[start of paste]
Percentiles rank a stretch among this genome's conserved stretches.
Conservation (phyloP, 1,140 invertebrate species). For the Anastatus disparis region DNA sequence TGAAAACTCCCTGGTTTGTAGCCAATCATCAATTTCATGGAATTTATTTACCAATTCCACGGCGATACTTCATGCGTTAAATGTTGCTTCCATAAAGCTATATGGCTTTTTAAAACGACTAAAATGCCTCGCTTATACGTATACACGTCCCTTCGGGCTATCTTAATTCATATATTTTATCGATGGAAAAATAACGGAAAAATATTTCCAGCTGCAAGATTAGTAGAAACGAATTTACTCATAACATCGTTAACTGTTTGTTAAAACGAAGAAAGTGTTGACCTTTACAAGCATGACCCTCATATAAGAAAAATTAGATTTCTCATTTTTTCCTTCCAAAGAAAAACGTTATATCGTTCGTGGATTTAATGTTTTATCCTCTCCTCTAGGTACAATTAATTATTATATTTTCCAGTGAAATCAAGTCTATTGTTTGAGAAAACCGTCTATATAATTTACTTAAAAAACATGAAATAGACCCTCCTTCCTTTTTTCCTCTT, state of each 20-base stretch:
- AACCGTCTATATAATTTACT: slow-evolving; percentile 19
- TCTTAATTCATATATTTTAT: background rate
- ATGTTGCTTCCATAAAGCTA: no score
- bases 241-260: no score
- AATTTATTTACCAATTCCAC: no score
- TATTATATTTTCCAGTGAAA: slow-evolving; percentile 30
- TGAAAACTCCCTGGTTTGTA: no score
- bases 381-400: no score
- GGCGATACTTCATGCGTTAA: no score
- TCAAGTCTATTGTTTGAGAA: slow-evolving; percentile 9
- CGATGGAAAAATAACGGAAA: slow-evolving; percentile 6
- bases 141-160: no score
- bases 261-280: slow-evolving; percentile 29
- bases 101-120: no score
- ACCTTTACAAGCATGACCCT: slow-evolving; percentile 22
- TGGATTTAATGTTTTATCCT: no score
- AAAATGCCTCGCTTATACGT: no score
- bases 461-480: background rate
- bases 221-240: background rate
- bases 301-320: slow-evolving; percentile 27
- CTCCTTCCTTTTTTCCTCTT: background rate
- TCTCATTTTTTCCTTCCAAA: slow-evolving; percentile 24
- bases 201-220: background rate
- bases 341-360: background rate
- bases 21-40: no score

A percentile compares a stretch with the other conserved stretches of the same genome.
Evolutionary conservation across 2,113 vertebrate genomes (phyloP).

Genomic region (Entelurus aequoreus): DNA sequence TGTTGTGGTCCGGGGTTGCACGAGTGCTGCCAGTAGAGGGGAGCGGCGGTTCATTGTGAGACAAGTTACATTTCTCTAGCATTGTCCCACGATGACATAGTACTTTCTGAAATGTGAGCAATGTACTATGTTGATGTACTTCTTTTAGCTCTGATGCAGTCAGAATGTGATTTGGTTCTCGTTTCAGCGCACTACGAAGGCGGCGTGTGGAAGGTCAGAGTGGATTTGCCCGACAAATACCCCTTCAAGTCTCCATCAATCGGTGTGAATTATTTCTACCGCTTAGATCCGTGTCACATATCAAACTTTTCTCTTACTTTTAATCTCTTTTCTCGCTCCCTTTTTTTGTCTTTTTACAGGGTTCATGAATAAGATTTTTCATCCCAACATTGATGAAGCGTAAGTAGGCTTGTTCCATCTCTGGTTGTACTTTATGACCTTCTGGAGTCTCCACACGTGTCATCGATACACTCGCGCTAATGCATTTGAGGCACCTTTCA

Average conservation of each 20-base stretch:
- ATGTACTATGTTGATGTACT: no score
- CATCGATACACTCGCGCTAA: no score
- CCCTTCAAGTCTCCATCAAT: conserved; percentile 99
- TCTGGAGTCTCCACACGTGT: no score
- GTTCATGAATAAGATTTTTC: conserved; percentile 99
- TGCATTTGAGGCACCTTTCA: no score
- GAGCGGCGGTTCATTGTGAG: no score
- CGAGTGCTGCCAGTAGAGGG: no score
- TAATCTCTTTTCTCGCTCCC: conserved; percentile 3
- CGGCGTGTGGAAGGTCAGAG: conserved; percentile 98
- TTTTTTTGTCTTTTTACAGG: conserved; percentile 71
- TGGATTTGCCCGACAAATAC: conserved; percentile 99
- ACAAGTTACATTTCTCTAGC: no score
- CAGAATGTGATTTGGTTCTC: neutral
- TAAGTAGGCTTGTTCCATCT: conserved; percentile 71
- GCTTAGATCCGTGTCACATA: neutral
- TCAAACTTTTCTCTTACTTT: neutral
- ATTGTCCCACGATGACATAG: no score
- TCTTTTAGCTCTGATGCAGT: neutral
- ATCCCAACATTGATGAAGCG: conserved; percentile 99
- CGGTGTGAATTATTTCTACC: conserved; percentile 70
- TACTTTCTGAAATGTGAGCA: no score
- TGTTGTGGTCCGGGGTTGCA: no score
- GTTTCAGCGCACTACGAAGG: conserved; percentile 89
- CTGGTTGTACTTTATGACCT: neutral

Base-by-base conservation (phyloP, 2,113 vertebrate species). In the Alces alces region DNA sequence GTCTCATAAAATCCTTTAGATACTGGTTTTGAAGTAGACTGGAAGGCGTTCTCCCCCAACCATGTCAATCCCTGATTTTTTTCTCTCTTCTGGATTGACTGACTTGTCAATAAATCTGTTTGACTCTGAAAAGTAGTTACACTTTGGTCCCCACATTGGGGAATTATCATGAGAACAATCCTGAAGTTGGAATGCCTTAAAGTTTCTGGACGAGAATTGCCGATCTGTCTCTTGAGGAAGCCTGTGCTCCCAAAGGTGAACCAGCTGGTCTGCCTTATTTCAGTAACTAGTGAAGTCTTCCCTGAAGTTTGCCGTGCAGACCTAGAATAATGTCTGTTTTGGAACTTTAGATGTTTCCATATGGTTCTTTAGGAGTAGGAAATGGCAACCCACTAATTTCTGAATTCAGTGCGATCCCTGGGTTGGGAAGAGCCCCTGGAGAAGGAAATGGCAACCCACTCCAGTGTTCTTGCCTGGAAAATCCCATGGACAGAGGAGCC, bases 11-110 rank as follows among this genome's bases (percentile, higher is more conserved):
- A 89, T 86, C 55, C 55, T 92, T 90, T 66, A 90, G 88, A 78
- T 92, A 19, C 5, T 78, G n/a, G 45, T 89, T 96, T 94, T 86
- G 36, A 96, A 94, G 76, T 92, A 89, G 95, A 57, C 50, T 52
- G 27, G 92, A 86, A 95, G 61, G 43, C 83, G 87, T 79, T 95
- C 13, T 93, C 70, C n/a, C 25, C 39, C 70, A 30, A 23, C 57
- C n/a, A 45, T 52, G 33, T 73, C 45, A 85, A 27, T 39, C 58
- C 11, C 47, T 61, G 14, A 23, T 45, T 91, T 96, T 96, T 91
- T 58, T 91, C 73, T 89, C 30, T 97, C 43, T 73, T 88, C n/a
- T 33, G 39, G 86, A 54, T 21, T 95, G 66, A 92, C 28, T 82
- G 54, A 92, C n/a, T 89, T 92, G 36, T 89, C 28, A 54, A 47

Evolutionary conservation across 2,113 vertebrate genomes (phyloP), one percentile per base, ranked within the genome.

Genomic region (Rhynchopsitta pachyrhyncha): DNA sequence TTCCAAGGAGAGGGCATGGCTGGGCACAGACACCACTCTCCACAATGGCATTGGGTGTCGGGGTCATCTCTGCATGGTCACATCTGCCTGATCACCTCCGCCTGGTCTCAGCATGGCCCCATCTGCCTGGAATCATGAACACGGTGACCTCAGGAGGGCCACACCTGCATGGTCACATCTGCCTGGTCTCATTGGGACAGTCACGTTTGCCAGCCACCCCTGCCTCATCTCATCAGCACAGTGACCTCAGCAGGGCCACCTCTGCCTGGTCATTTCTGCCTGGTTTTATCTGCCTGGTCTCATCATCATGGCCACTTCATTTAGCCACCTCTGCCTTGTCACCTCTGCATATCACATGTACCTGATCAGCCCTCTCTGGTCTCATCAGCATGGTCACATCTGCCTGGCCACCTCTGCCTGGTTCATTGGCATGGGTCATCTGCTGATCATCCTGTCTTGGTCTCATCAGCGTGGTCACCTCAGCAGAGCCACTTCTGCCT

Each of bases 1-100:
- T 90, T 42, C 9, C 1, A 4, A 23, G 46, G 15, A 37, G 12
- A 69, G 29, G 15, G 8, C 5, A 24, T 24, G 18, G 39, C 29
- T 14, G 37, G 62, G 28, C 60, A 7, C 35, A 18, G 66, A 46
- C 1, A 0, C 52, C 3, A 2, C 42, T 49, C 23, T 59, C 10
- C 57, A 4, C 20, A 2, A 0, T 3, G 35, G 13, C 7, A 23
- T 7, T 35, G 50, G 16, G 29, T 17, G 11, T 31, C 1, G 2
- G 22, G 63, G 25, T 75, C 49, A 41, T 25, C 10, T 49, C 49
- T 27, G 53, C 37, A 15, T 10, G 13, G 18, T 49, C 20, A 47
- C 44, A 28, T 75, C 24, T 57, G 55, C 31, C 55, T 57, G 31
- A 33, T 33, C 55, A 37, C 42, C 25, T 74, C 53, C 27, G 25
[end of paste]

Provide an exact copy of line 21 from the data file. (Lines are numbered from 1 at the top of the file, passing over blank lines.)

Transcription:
- bases 221-240: background rate